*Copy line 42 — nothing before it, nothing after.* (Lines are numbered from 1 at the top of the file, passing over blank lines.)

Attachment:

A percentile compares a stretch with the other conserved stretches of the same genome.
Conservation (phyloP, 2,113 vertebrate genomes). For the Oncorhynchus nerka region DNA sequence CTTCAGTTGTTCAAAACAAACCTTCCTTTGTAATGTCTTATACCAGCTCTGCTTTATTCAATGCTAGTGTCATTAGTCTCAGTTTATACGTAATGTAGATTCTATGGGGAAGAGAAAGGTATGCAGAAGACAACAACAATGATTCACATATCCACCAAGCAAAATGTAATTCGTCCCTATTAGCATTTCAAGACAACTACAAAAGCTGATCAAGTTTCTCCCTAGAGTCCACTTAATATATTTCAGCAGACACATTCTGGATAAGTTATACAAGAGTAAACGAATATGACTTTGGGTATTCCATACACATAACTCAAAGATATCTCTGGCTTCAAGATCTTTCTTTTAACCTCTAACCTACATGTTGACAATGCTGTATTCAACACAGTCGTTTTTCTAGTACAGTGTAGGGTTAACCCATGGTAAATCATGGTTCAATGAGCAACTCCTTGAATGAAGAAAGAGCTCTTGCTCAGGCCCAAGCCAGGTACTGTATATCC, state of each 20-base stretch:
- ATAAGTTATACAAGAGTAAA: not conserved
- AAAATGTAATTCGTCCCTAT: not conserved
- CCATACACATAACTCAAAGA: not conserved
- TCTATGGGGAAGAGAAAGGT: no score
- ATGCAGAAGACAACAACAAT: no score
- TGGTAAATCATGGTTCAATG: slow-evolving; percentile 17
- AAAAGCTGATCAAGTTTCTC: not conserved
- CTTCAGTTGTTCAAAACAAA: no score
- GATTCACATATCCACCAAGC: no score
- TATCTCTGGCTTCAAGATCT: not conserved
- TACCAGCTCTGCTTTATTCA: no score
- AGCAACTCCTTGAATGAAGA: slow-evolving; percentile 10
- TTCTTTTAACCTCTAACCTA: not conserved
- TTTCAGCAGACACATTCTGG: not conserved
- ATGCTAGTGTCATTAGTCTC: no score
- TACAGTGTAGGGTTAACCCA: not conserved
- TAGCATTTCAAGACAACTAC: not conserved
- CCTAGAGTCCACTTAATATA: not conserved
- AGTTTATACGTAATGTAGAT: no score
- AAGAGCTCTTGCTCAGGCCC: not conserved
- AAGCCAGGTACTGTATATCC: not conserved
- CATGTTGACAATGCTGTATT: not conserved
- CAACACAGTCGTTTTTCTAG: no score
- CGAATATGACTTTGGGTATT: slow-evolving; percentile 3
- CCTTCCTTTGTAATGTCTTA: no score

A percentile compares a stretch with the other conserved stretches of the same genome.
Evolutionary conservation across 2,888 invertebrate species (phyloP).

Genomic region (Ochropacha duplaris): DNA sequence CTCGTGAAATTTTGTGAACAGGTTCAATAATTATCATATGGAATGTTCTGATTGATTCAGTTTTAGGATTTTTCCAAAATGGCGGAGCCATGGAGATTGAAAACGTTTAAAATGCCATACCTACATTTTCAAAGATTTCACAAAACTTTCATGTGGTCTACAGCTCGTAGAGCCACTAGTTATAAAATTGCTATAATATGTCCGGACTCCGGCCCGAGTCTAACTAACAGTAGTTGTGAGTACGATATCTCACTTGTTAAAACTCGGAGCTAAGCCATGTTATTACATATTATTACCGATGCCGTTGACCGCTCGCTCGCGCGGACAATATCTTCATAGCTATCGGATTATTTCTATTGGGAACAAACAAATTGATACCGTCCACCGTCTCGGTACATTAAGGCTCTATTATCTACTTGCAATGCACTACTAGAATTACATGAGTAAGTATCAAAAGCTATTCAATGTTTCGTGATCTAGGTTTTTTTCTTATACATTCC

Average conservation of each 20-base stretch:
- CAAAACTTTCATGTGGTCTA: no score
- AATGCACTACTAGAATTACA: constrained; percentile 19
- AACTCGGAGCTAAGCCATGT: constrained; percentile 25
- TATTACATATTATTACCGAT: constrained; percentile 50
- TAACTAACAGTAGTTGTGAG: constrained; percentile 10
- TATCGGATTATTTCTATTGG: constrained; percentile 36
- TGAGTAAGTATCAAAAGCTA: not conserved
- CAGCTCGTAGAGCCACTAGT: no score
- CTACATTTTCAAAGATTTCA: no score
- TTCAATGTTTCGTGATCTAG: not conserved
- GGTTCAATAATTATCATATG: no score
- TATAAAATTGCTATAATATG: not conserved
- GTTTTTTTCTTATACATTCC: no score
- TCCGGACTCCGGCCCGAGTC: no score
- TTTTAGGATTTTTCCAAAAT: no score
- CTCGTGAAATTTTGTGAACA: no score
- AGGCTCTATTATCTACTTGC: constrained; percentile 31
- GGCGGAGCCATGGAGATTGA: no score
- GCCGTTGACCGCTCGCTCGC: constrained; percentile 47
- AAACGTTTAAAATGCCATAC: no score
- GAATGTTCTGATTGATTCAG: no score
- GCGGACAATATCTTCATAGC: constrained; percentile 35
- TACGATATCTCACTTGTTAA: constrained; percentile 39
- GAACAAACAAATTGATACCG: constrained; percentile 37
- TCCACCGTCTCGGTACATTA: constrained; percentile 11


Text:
- GGTTCAATAATTATCATATG: no score